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I Remember the First Night Like it Happened Last Night

Heroes Remember

I Remember the First Night Like it Happened Last Night

We went down the road a piece to help the “C” company of the Royal Rifles to retreat from Limoon Barracks where they had been stationed up on the coast, like on the hills. And they got pushed out of there and there was some bad things happened there. I remember the first night like it happened last night. We were down on the side, on a slope, side of a hill. There’s a road, the main highway was down below. And they were shelling us. And this was when the “C” company was retreating from... and I emptied my bowels, not in my... I got my pants down fast enough. And I’m not afraid to say, boy, it was quite a... I had heard, you know, that expression, that... empty your bowels when you’re scared. Well, I was scared. I had two kids from Toronto who were reinforcements just before we went overseas. Our ranks weren’t filled up when the regiment was sent overseas. So we got reinforcements from Toronto, the basic depots there they had. And one of them, nice, nice kid, jeez he was nice kid he was, he was a machine gunner, Bren, he was on a section I had. And he said, “Look at that, Corporal.” And coming up the street was this officer and he had his sword out, I don’t know why, and he had a whole platoon of soldiers behind him, Japanese. And they opened their Bren gun. Holy boys, talk about guys scatter. And then we moved back because, cripes, we were all alone, actually. Our section had moved back a little further but we had sort of been held there to, well, to give them a chance to move back. So it was our turn to move back. It’s hard to describe because, things happened once... I was never as close to the enemy, as close, well, I was closer than that, actually. Because it ended up that I was reported killed. I was reported, and my brother got a report that I’d been killed. Because, I forget his name now, a fellow from, not Gaspé, I don’t think, but Campbellton. What the hell was his name, I can’t remember his name. Porter Pratt, I don’t know if I should mention individual names. He was about my size, my build and he was dressed the way I was. He had a battle jacket and fatigue pants, long fatigue pants. It was cold there in Hong Kong in the winter time, it could get pretty cool. So we were wearing fatigue pants. And anyway, he crossed, he was running across and he got hit and they reported that was me because I was in the vicinity but eventually I got around that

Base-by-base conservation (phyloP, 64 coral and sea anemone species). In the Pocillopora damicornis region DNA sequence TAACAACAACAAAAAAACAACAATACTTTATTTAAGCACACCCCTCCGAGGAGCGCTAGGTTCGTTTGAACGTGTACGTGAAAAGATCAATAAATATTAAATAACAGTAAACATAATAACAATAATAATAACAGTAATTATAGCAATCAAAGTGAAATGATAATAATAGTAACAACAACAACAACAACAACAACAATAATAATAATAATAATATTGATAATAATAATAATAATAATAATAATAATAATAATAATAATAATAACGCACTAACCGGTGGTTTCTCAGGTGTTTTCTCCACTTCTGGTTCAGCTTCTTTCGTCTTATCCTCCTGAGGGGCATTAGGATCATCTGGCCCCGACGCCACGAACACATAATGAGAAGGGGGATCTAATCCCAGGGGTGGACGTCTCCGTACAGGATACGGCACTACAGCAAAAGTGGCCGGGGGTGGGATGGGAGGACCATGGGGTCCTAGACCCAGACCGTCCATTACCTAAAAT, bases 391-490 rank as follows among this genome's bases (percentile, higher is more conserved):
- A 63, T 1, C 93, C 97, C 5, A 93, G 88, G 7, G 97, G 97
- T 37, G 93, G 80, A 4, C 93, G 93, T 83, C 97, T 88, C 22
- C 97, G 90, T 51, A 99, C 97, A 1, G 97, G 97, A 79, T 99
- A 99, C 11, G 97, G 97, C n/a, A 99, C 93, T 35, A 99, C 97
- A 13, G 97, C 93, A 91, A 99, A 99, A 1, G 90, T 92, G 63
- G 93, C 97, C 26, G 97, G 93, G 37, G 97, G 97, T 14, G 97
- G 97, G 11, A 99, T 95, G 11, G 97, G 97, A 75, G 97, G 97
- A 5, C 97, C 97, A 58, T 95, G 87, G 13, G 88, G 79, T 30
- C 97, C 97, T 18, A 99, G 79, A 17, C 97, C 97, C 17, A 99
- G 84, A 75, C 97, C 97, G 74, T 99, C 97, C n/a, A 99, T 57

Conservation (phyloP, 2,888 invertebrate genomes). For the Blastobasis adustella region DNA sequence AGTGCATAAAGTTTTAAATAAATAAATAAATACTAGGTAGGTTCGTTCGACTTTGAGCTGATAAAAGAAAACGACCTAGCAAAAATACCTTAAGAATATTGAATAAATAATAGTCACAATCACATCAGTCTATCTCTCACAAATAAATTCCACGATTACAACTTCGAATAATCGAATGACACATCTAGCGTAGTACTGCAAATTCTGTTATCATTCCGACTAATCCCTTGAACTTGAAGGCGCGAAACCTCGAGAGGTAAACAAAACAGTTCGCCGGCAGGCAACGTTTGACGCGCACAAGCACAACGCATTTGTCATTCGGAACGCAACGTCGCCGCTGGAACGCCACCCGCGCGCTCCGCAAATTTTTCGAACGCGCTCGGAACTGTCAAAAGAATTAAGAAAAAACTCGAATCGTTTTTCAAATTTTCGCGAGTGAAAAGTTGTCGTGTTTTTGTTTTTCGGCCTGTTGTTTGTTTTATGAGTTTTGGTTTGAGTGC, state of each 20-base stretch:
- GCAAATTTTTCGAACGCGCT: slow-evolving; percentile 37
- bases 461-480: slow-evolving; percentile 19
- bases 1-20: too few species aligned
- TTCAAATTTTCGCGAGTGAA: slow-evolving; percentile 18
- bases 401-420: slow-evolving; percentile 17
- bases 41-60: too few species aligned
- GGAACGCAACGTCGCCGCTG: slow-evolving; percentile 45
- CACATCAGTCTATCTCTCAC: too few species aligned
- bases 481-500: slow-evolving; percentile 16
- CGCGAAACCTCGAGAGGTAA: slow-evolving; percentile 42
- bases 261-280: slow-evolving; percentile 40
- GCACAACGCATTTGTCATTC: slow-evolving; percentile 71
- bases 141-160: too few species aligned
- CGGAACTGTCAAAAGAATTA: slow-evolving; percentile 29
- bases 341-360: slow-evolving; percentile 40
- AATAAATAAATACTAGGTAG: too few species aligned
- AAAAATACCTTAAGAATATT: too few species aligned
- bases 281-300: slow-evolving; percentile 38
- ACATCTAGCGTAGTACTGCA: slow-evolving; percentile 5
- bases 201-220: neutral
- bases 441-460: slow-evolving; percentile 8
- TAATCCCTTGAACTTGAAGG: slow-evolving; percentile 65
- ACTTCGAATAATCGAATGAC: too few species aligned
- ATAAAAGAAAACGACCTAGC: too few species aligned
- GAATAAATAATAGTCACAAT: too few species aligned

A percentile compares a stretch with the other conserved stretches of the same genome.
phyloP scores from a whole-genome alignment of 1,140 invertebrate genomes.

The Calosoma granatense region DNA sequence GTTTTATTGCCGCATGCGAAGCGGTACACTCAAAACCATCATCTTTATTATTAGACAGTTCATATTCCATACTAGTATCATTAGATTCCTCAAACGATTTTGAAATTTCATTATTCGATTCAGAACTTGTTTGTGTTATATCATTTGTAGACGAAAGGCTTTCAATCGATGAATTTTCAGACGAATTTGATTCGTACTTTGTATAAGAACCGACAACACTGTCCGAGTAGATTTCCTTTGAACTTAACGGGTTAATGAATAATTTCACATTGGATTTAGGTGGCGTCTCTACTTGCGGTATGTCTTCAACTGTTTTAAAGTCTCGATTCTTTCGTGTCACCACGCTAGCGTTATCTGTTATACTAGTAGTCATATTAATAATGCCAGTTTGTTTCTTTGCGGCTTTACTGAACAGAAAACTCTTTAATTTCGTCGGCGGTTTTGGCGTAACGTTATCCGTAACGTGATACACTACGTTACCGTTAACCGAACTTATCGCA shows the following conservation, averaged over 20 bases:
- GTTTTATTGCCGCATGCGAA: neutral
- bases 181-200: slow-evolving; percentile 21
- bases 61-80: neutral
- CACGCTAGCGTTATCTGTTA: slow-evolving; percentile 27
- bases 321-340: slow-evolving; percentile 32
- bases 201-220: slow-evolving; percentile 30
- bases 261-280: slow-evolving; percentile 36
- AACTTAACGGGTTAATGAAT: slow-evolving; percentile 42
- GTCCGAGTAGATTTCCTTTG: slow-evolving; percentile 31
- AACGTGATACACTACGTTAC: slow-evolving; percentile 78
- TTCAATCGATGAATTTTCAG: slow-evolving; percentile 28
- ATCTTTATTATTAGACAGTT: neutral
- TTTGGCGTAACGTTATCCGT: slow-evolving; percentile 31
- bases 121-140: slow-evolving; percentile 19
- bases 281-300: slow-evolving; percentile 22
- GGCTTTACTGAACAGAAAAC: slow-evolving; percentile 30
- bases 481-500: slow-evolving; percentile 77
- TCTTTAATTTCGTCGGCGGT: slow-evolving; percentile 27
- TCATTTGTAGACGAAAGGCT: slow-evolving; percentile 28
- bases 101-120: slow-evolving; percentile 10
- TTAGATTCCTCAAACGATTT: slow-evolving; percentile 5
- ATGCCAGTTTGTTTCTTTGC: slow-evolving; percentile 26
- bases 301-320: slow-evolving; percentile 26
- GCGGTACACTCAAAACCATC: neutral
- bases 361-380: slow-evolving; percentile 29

Mr. Jessop describes his first taste of combat and being mistakenly reported as dead.

James Robert Jessop

James Robert Jessop was born in Edmunston, New Brunswick, in 1921. He and his twin brother were the eldest sons among nine children. His father worked full-time as a mechanic at the local pulp mill. Mr. Jessop recalls having had good teachers in school, where he also played hockey and rugby. He eventually worked at Fraser’s Mill for twenty-four cents an hour, but enlisted in 1940 for the prospect of better wages. He applied for and was accepted into the Royal Canadian Air Force, but switched to the Royal Rifles to be with his brother. Before leaving for Hong Kong, Mr. Jessop trained and served in several places in Newfoundland. Mr. Jessop’s experiences in the Hong Kong campaign were typical; forced to surrender and work as slave labor in both Sham Shui Po and Omine, malnourished, ravaged by disease and subjected to abuse at the hands of his captors. He also witnessed first hand the devastation of Nagasaki. Mr. Jessop’s service ends with a touching family reunion and a heartfelt sense of loss for his fallen friends.

Meta Data
Veterans Affairs Canada
Person Interviewed:
James Robert Jessop
War, Conflict or Mission:
Second World War
Hong Kong
Hong Kong
Royal Rifles of Canada

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